I recommend this book, but I also recommend that you start with the previous one, Very Bad Deaths if at all possible.

Overall Grade: A-



An anti-hero in a movie can be provocative and entertaining, but if the alternatives to that character are equally lamentable the movie can get old very quickly. This is the lamentable world of Bad Teacher, a comedy where just about every character is awful.

At the start of the movie, Elizabeth Halsey (Cameron Diaz) is about to retire from teaching, when her rich fiancee/meal ticket dumps her. Jump ahead a few months, and she's back to being the worst junior high teacher ever: showing movies and sleeping off hangovers during class, skipping mandatory staff meetings, and being rude and dismissive to her fellow teachers. (A friendship with shy, dumpy teacher Lynn Davies (Phyllis Smith) is never explained; I suspect it's there so Elizabeth has someone to talk to.)

Elizabeth sees a way out when the school gets a new sub: Scott Delacorte (Justin Timberlake) is an idealistic, overly sweet, g-rated teacher who just happens to have come from a wealthy family. Elizabeth pegs him as her future meal ticket -- and her goal is to save up enough for breast implants (to look like his ex) while convincing him that she's as devoted to students as he is. Meanwhile goody-two-shoes teacher Amy Squirrel (Lucy Punch) is also pursuing Scott; and Elizabeth's behavior is even scarier when she wants her students to ace a standardized test -- so she can get the bonus money to use for her boob job. And gym teacher Russell Gettis (Jason Segel) keeps trading quips with and making passes at Elizabeth, despite her dismissing him as just a gym teacher.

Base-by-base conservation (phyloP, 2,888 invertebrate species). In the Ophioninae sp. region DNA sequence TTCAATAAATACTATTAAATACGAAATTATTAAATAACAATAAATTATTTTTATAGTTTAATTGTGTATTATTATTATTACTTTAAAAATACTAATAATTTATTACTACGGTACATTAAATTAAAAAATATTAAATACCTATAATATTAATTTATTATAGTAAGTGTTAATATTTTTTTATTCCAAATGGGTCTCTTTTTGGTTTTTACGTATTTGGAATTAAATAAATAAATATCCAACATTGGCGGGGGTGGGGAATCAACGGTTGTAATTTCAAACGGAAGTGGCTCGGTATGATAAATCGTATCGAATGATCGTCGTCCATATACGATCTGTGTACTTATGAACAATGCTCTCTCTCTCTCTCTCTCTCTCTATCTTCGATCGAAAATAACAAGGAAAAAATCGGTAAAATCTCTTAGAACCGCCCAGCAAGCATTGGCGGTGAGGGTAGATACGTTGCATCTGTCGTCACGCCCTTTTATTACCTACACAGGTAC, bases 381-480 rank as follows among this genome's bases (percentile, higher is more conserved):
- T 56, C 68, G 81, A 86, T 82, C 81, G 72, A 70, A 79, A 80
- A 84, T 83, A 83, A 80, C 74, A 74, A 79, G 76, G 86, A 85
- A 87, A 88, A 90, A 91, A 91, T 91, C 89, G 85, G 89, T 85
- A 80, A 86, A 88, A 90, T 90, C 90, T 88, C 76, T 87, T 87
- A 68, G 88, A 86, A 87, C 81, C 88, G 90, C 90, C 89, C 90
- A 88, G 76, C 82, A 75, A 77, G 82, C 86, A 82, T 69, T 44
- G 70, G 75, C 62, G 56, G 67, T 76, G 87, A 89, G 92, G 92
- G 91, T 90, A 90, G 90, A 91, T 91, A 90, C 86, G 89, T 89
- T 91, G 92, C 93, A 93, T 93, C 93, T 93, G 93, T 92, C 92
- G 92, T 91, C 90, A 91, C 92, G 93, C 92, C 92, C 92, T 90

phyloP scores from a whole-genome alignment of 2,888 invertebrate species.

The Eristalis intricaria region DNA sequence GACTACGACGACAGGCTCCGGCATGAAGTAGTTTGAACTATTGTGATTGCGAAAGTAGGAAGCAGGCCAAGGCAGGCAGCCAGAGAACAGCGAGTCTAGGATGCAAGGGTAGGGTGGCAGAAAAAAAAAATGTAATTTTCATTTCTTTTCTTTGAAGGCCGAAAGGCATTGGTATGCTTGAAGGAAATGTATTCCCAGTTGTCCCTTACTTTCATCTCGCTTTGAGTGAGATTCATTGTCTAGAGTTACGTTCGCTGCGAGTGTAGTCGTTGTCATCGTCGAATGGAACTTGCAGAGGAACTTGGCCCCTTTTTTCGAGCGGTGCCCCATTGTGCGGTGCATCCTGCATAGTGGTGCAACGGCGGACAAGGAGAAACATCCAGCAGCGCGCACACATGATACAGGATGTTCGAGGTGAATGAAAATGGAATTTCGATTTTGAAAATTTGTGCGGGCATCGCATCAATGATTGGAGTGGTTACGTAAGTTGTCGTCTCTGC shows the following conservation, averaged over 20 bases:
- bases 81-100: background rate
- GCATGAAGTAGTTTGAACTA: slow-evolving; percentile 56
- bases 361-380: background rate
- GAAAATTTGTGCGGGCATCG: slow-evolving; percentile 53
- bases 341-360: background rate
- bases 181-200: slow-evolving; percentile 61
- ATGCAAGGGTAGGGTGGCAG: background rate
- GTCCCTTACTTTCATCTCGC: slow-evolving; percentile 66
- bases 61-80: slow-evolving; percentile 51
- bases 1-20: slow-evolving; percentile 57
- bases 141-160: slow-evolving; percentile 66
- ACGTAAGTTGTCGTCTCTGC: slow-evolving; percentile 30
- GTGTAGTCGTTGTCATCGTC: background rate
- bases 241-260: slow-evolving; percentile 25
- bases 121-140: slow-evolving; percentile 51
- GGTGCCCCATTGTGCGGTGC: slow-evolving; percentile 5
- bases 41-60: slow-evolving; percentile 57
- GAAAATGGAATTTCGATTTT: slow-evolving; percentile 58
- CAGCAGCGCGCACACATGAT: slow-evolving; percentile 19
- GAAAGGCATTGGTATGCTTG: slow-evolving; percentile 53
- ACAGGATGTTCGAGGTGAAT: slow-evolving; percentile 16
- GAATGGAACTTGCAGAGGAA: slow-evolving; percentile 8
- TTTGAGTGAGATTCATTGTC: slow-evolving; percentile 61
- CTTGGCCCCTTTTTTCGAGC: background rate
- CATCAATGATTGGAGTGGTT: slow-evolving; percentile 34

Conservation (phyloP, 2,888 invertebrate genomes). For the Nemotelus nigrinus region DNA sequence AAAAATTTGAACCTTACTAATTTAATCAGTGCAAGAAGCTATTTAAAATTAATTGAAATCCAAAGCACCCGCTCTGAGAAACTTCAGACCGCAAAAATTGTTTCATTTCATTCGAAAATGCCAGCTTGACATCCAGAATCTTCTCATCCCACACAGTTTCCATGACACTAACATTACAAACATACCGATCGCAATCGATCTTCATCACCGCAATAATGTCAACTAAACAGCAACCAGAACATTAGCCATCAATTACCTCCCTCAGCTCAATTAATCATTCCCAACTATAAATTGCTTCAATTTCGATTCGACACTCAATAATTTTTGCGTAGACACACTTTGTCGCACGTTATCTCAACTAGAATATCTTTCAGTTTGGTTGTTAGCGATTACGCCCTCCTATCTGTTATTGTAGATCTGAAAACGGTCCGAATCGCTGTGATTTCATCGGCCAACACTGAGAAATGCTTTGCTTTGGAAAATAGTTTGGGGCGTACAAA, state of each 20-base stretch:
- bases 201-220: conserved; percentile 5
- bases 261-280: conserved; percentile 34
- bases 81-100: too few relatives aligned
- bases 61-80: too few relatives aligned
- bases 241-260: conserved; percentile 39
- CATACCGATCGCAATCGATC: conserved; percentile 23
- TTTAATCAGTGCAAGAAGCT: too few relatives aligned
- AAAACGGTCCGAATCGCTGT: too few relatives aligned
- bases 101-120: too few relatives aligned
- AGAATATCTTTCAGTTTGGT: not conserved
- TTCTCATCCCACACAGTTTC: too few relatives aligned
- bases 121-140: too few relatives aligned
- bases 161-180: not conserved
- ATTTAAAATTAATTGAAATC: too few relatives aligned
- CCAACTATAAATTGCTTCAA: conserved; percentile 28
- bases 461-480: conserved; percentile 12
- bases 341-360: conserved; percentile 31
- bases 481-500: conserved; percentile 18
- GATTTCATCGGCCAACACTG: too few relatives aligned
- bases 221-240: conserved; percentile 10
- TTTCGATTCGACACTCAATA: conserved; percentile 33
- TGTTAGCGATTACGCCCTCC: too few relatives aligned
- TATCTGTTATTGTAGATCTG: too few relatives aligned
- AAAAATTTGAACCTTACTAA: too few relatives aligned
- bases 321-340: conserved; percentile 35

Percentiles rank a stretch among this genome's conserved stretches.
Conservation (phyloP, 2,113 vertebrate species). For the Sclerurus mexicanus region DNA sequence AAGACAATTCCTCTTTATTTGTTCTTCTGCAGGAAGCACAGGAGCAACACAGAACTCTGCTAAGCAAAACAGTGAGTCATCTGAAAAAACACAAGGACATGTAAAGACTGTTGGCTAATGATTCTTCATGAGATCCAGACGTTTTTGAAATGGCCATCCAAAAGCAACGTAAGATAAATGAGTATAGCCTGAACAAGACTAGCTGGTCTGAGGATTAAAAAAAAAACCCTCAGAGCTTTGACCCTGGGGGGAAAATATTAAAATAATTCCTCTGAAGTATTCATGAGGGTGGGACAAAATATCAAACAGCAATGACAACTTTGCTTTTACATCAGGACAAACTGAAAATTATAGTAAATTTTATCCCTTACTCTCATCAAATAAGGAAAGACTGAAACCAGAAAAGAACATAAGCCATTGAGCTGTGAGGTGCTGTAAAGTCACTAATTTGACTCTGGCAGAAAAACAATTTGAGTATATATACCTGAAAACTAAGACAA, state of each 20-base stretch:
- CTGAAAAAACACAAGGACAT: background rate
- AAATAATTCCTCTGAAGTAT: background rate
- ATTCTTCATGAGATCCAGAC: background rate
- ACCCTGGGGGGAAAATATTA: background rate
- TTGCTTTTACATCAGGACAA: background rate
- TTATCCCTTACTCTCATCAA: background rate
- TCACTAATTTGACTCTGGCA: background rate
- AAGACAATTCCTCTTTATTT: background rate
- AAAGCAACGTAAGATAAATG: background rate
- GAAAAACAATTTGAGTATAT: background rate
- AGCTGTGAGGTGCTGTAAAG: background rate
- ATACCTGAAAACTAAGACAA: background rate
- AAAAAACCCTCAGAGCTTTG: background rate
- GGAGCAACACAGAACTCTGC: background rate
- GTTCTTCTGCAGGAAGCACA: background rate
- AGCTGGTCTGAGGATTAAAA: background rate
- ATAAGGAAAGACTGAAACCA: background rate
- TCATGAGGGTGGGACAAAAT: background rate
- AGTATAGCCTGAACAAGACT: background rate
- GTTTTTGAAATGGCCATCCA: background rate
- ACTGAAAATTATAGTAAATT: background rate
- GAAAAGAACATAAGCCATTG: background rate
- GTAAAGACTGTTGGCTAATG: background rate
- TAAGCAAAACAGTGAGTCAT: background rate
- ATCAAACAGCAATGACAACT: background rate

Bad Teacher makes two critical mistakes. The first is mistaking bad behavior for inherently funny. Short of killing or sleeping with a student, Elizabeth does virtually every possible thing wrong -- drinking in class, smoking marijuana in her car in the school parking lot, cursing at kids, pelting underachievers with dodgeballs, stealing, lying, cheating, showing up at a student car wash and writhing around like she was in a heavy metal music video -- yet there are few jokes or humorous situations surrounding the bad behavior. Cameron Diaz can do comedy well -- remember There's Something About Mary, anyone? -- but here all she has is bad character traits piled on more bad traits.